Baraket now studies in a government class after graduating from a Speed School. His mother, Sheto, participated in a collective savings group with other Speed School mothers. She has recently been able to set up a coffee shop and can now afford to send all her children to school.
Brightly colored posters, hand-drawn by young students, adorn the classroom walls. Desks are clustered together throughout the classroom; the teacher weaves her way between students while they mold the letters of the alphabet from clay. A group of children crowd around a table, creating a song using the three letter words they just learned, while another group across the room is busy making flashcards to review their vocabulary. Laughter and voices drift in through the window as children outside jump rope to practice their multiplication tables.
It may surprise you to learn that this classroom is actually in rural Ethiopia. Those hand-drawn posters are hung from the mud walls and thatched roof of a one-room classroom. The children writing songs are learning English, Amharic, and a third local language. This classroom is not alone either. Hundreds of these classes across Ethiopia and Liberia are replacing the traditional chalk-and-talk style of teaching with something new.
This is Speed School.
The Speed School program offers marginalized children in Ethiopia and Liberia a second change at education through an accelerated curriculum that prepares students to transition into their local schools. The children enrolled in Speed School come from lower income households and disadvantaged families. Approximately half of all Speed School students have dropped out of government school or had their education disrupted; the rest have never had a day of formal schooling in their lives.
The Speed School classroom promotes child-centric learning where the students dictate the speed at which the curriculum is covered. Teachers undergo training to present core concepts through a variety of play- and activity-based methods, including singing, role playing, crafts and visuals made from locally available materials, and the Think-Pair-Share approach in which students engage in peer-to-peer learning. The repetition of concepts is designed to reinforce learning and to reach children with different learning styles; to that effect, the teacher cannot move ahead with the class until all children have grasped the core concepts. This underpins one of the key principles of the model and of our thinking: every child can learn.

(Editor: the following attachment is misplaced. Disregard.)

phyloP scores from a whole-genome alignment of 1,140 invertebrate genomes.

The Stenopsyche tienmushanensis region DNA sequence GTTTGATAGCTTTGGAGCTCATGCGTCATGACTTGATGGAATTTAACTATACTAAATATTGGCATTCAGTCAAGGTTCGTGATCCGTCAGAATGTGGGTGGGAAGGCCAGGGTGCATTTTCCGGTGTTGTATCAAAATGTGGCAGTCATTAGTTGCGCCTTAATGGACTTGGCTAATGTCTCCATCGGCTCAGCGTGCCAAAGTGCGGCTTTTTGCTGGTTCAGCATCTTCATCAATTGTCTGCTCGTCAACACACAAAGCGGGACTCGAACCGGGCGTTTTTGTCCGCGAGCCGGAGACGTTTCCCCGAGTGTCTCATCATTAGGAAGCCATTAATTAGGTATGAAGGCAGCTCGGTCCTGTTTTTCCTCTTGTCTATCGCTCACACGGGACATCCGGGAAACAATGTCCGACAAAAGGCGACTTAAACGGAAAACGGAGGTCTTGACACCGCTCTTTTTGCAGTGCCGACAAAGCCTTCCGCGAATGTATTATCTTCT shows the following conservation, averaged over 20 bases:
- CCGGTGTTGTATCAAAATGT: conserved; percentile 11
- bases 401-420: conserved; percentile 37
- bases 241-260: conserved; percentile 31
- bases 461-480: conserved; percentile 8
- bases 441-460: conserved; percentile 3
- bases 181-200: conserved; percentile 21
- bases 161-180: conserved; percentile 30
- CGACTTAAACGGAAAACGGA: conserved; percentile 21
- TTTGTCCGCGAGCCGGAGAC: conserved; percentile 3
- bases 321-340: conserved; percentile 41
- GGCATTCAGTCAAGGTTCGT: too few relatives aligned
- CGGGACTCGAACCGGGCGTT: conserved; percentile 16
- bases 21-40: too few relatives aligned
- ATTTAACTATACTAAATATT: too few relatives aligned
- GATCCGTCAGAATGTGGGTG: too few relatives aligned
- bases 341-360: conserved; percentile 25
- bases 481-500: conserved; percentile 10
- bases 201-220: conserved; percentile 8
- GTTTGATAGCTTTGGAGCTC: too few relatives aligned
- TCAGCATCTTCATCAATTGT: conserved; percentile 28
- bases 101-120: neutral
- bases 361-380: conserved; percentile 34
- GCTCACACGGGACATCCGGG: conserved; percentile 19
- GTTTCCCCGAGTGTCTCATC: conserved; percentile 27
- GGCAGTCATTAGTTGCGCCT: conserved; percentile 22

The Centre for International Education at the University of Sussex, our evaluation partner in Ethiopia, describes Speed School classrooms as a place where children not only become functionally literate and numerate but also “learn how to learn” which instills in our children a quest for lifelong learning. In a 2016 review of the Speed School pedagogy, evaluators wrote, “The Speed School approach…questions assumptions prevalent amongst people all over the world about who can and who cannot learn. The teachers…seemed convinced that all the children could and would learn what was necessary to succeed within the curriculum. It is clear that the Speed School Program in its training had been successful in getting teachers and students to re-conceptualize who can learn and why."
In 2017, Dr. Susan Rauchwerk, Associate Professor at Lesley University, authored a full analysis of the elements of play in the Speed School pedagogy and their positive impact on students’ learning, drawing from a broader program evaluation conducted by the University of Sussex. Published in the International Journal of Learning, Teaching and Educational Research, the article states, “In Speed Schools, play is a platform for communication between teachers and students where teachers actively draw upon students’ life experiences and promote an environment where students feel safe and supported, ultimately leading to positive student outcomes. Play provides a pedagogical framework that shapes both the social structure and content delivery within the Speed School classroom. Classrooms are interactive, and learning is a process rather than an outcome.” The online version of Dr. Rauchwerk's article is available on the IJLTER website, and a PDF version is available on our website.
Dr. Rauchwerk's full analysis of play in the Speed School pedagogy can be downloaded here.
The Speed School program demonstrates how the integration of play- and activity-based learning into severely under-resourced contexts helps children develop both cognitive and non-cognitive skills that prepare them for lifelong learning. According to one of our young, female students:
“We were learning like playing and the things we learned as play have remained inside us like heritage.”